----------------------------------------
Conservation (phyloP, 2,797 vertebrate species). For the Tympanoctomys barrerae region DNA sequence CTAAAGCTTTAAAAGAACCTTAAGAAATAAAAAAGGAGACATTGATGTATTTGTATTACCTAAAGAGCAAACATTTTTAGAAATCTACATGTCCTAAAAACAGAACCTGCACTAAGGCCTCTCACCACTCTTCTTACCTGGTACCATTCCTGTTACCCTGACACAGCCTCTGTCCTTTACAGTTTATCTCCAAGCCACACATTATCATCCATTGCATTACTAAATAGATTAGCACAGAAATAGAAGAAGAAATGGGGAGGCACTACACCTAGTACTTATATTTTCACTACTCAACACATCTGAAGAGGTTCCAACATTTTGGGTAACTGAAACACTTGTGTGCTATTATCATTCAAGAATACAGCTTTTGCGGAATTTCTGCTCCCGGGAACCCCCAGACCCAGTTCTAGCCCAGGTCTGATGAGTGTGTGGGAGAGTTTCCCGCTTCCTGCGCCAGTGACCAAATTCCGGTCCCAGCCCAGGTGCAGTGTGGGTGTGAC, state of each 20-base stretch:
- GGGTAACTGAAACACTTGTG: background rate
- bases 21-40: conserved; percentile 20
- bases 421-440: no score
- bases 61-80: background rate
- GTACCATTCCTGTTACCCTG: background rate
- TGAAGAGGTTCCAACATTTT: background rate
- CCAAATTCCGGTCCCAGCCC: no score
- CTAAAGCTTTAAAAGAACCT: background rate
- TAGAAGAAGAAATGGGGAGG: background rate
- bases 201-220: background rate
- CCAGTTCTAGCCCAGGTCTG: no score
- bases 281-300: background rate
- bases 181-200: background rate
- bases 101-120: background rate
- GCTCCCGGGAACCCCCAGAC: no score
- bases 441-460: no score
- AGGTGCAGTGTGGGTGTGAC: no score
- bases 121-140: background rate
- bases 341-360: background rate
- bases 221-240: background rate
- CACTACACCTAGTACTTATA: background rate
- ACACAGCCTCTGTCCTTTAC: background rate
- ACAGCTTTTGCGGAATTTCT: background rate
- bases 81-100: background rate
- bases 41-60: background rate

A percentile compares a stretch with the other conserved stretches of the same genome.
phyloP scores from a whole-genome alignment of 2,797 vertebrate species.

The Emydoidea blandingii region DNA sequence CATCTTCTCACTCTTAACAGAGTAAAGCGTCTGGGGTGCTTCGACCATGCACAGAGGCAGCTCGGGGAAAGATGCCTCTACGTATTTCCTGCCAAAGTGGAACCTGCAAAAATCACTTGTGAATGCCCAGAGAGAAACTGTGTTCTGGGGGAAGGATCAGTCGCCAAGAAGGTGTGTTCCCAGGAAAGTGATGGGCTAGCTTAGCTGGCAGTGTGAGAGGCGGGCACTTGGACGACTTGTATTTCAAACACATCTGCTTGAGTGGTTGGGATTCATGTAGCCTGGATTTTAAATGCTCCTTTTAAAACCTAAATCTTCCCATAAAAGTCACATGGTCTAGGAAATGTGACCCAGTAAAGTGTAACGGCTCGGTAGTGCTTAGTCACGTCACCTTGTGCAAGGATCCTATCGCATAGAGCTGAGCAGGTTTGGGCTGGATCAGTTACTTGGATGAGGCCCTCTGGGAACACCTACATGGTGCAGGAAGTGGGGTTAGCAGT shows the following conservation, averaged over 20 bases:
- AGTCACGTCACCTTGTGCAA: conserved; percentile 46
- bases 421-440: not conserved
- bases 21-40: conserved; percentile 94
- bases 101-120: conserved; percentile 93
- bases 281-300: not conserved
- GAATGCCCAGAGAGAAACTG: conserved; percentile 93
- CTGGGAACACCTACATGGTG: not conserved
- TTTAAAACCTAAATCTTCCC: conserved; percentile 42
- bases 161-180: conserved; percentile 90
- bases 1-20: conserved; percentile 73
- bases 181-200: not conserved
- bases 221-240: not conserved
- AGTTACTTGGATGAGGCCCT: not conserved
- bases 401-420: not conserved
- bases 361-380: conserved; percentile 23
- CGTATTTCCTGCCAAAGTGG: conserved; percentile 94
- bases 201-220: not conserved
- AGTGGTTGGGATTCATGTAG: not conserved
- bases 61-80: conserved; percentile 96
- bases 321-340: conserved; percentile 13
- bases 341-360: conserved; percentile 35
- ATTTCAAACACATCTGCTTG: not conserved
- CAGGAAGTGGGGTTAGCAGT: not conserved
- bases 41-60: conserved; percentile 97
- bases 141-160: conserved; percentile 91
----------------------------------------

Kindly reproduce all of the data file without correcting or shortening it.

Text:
Conservation (phyloP, 2,797 vertebrate species). For the Tympanoctomys barrerae region DNA sequence CTAAAGCTTTAAAAGAACCTTAAGAAATAAAAAAGGAGACATTGATGTATTTGTATTACCTAAAGAGCAAACATTTTTAGAAATCTACATGTCCTAAAAACAGAACCTGCACTAAGGCCTCTCACCACTCTTCTTACCTGGTACCATTCCTGTTACCCTGACACAGCCTCTGTCCTTTACAGTTTATCTCCAAGCCACACATTATCATCCATTGCATTACTAAATAGATTAGCACAGAAATAGAAGAAGAAATGGGGAGGCACTACACCTAGTACTTATATTTTCACTACTCAACACATCTGAAGAGGTTCCAACATTTTGGGTAACTGAAACACTTGTGTGCTATTATCATTCAAGAATACAGCTTTTGCGGAATTTCTGCTCCCGGGAACCCCCAGACCCAGTTCTAGCCCAGGTCTGATGAGTGTGTGGGAGAGTTTCCCGCTTCCTGCGCCAGTGACCAAATTCCGGTCCCAGCCCAGGTGCAGTGTGGGTGTGAC, state of each 20-base stretch:
- GGGTAACTGAAACACTTGTG: background rate
- bases 21-40: conserved; percentile 20
- bases 421-440: no score
- bases 61-80: background rate
- GTACCATTCCTGTTACCCTG: background rate
- TGAAGAGGTTCCAACATTTT: background rate
- CCAAATTCCGGTCCCAGCCC: no score
- CTAAAGCTTTAAAAGAACCT: background rate
- TAGAAGAAGAAATGGGGAGG: background rate
- bases 201-220: background rate
- CCAGTTCTAGCCCAGGTCTG: no score
- bases 281-300: background rate
- bases 181-200: background rate
- bases 101-120: background rate
- GCTCCCGGGAACCCCCAGAC: no score
- bases 441-460: no score
- AGGTGCAGTGTGGGTGTGAC: no score
- bases 121-140: background rate
- bases 341-360: background rate
- bases 221-240: background rate
- CACTACACCTAGTACTTATA: background rate
- ACACAGCCTCTGTCCTTTAC: background rate
- ACAGCTTTTGCGGAATTTCT: background rate
- bases 81-100: background rate
- bases 41-60: background rate

A percentile compares a stretch with the other conserved stretches of the same genome.
phyloP scores from a whole-genome alignment of 2,797 vertebrate species.

The Emydoidea blandingii region DNA sequence CATCTTCTCACTCTTAACAGAGTAAAGCGTCTGGGGTGCTTCGACCATGCACAGAGGCAGCTCGGGGAAAGATGCCTCTACGTATTTCCTGCCAAAGTGGAACCTGCAAAAATCACTTGTGAATGCCCAGAGAGAAACTGTGTTCTGGGGGAAGGATCAGTCGCCAAGAAGGTGTGTTCCCAGGAAAGTGATGGGCTAGCTTAGCTGGCAGTGTGAGAGGCGGGCACTTGGACGACTTGTATTTCAAACACATCTGCTTGAGTGGTTGGGATTCATGTAGCCTGGATTTTAAATGCTCCTTTTAAAACCTAAATCTTCCCATAAAAGTCACATGGTCTAGGAAATGTGACCCAGTAAAGTGTAACGGCTCGGTAGTGCTTAGTCACGTCACCTTGTGCAAGGATCCTATCGCATAGAGCTGAGCAGGTTTGGGCTGGATCAGTTACTTGGATGAGGCCCTCTGGGAACACCTACATGGTGCAGGAAGTGGGGTTAGCAGT shows the following conservation, averaged over 20 bases:
- AGTCACGTCACCTTGTGCAA: conserved; percentile 46
- bases 421-440: not conserved
- bases 21-40: conserved; percentile 94
- bases 101-120: conserved; percentile 93
- bases 281-300: not conserved
- GAATGCCCAGAGAGAAACTG: conserved; percentile 93
- CTGGGAACACCTACATGGTG: not conserved
- TTTAAAACCTAAATCTTCCC: conserved; percentile 42
- bases 161-180: conserved; percentile 90
- bases 1-20: conserved; percentile 73
- bases 181-200: not conserved
- bases 221-240: not conserved
- AGTTACTTGGATGAGGCCCT: not conserved
- bases 401-420: not conserved
- bases 361-380: conserved; percentile 23
- CGTATTTCCTGCCAAAGTGG: conserved; percentile 94
- bases 201-220: not conserved
- AGTGGTTGGGATTCATGTAG: not conserved
- bases 61-80: conserved; percentile 96
- bases 321-340: conserved; percentile 13
- bases 341-360: conserved; percentile 35
- ATTTCAAACACATCTGCTTG: not conserved
- CAGGAAGTGGGGTTAGCAGT: not conserved
- bases 41-60: conserved; percentile 97
- bases 141-160: conserved; percentile 91